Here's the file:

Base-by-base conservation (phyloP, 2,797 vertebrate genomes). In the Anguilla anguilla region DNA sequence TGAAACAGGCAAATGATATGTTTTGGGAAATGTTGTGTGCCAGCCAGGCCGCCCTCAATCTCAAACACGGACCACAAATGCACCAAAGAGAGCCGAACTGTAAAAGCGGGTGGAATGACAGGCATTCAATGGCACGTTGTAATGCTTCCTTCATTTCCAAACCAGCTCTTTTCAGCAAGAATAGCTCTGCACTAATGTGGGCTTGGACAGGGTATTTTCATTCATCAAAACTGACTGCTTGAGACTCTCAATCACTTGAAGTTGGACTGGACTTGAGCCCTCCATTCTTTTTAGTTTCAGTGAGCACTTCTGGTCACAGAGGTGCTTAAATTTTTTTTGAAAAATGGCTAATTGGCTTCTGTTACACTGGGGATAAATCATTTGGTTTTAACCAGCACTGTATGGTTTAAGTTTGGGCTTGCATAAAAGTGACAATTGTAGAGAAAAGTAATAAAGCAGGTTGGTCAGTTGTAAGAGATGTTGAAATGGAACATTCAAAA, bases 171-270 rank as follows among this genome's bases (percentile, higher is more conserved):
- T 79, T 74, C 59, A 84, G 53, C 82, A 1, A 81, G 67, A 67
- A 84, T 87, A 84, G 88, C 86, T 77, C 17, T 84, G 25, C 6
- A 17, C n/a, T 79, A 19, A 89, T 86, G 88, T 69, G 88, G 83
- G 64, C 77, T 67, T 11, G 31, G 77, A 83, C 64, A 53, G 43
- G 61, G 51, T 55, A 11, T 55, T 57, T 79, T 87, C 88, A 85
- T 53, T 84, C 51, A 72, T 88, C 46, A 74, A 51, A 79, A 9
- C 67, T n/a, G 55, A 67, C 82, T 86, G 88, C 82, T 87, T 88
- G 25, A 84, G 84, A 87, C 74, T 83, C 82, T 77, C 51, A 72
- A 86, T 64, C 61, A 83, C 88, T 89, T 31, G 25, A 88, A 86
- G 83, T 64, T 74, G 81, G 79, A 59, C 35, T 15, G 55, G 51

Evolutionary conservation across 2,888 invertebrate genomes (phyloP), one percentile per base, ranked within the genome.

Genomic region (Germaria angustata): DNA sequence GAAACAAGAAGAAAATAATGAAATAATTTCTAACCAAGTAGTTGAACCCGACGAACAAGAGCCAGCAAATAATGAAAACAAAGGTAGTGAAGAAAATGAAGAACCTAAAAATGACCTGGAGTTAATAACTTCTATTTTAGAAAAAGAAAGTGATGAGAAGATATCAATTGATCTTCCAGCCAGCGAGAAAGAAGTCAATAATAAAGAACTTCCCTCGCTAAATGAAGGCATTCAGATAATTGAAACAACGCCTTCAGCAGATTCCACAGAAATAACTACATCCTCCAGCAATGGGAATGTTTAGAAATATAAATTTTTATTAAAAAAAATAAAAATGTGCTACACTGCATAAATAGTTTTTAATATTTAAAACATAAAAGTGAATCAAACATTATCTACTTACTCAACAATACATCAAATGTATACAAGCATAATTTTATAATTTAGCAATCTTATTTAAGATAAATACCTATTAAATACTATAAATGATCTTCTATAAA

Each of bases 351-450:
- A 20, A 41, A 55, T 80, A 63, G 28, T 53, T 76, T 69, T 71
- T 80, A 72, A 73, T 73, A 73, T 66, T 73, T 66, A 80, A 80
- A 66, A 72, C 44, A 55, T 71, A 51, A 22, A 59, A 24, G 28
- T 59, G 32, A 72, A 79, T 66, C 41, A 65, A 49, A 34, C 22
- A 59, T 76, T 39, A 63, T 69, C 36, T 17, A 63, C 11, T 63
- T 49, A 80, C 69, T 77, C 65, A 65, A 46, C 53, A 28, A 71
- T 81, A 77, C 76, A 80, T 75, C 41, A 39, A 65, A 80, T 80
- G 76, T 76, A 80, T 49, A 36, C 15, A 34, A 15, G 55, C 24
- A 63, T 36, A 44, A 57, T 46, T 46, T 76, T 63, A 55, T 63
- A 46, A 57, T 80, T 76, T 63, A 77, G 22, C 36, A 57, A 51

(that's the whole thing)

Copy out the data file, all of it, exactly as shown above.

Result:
Base-by-base conservation (phyloP, 2,797 vertebrate genomes). In the Anguilla anguilla region DNA sequence TGAAACAGGCAAATGATATGTTTTGGGAAATGTTGTGTGCCAGCCAGGCCGCCCTCAATCTCAAACACGGACCACAAATGCACCAAAGAGAGCCGAACTGTAAAAGCGGGTGGAATGACAGGCATTCAATGGCACGTTGTAATGCTTCCTTCATTTCCAAACCAGCTCTTTTCAGCAAGAATAGCTCTGCACTAATGTGGGCTTGGACAGGGTATTTTCATTCATCAAAACTGACTGCTTGAGACTCTCAATCACTTGAAGTTGGACTGGACTTGAGCCCTCCATTCTTTTTAGTTTCAGTGAGCACTTCTGGTCACAGAGGTGCTTAAATTTTTTTTGAAAAATGGCTAATTGGCTTCTGTTACACTGGGGATAAATCATTTGGTTTTAACCAGCACTGTATGGTTTAAGTTTGGGCTTGCATAAAAGTGACAATTGTAGAGAAAAGTAATAAAGCAGGTTGGTCAGTTGTAAGAGATGTTGAAATGGAACATTCAAAA, bases 171-270 rank as follows among this genome's bases (percentile, higher is more conserved):
- T 79, T 74, C 59, A 84, G 53, C 82, A 1, A 81, G 67, A 67
- A 84, T 87, A 84, G 88, C 86, T 77, C 17, T 84, G 25, C 6
- A 17, C n/a, T 79, A 19, A 89, T 86, G 88, T 69, G 88, G 83
- G 64, C 77, T 67, T 11, G 31, G 77, A 83, C 64, A 53, G 43
- G 61, G 51, T 55, A 11, T 55, T 57, T 79, T 87, C 88, A 85
- T 53, T 84, C 51, A 72, T 88, C 46, A 74, A 51, A 79, A 9
- C 67, T n/a, G 55, A 67, C 82, T 86, G 88, C 82, T 87, T 88
- G 25, A 84, G 84, A 87, C 74, T 83, C 82, T 77, C 51, A 72
- A 86, T 64, C 61, A 83, C 88, T 89, T 31, G 25, A 88, A 86
- G 83, T 64, T 74, G 81, G 79, A 59, C 35, T 15, G 55, G 51

Evolutionary conservation across 2,888 invertebrate genomes (phyloP), one percentile per base, ranked within the genome.

Genomic region (Germaria angustata): DNA sequence GAAACAAGAAGAAAATAATGAAATAATTTCTAACCAAGTAGTTGAACCCGACGAACAAGAGCCAGCAAATAATGAAAACAAAGGTAGTGAAGAAAATGAAGAACCTAAAAATGACCTGGAGTTAATAACTTCTATTTTAGAAAAAGAAAGTGATGAGAAGATATCAATTGATCTTCCAGCCAGCGAGAAAGAAGTCAATAATAAAGAACTTCCCTCGCTAAATGAAGGCATTCAGATAATTGAAACAACGCCTTCAGCAGATTCCACAGAAATAACTACATCCTCCAGCAATGGGAATGTTTAGAAATATAAATTTTTATTAAAAAAAATAAAAATGTGCTACACTGCATAAATAGTTTTTAATATTTAAAACATAAAAGTGAATCAAACATTATCTACTTACTCAACAATACATCAAATGTATACAAGCATAATTTTATAATTTAGCAATCTTATTTAAGATAAATACCTATTAAATACTATAAATGATCTTCTATAAA

Each of bases 351-450:
- A 20, A 41, A 55, T 80, A 63, G 28, T 53, T 76, T 69, T 71
- T 80, A 72, A 73, T 73, A 73, T 66, T 73, T 66, A 80, A 80
- A 66, A 72, C 44, A 55, T 71, A 51, A 22, A 59, A 24, G 28
- T 59, G 32, A 72, A 79, T 66, C 41, A 65, A 49, A 34, C 22
- A 59, T 76, T 39, A 63, T 69, C 36, T 17, A 63, C 11, T 63
- T 49, A 80, C 69, T 77, C 65, A 65, A 46, C 53, A 28, A 71
- T 81, A 77, C 76, A 80, T 75, C 41, A 39, A 65, A 80, T 80
- G 76, T 76, A 80, T 49, A 36, C 15, A 34, A 15, G 55, C 24
- A 63, T 36, A 44, A 57, T 46, T 46, T 76, T 63, A 55, T 63
- A 46, A 57, T 80, T 76, T 63, A 77, G 22, C 36, A 57, A 51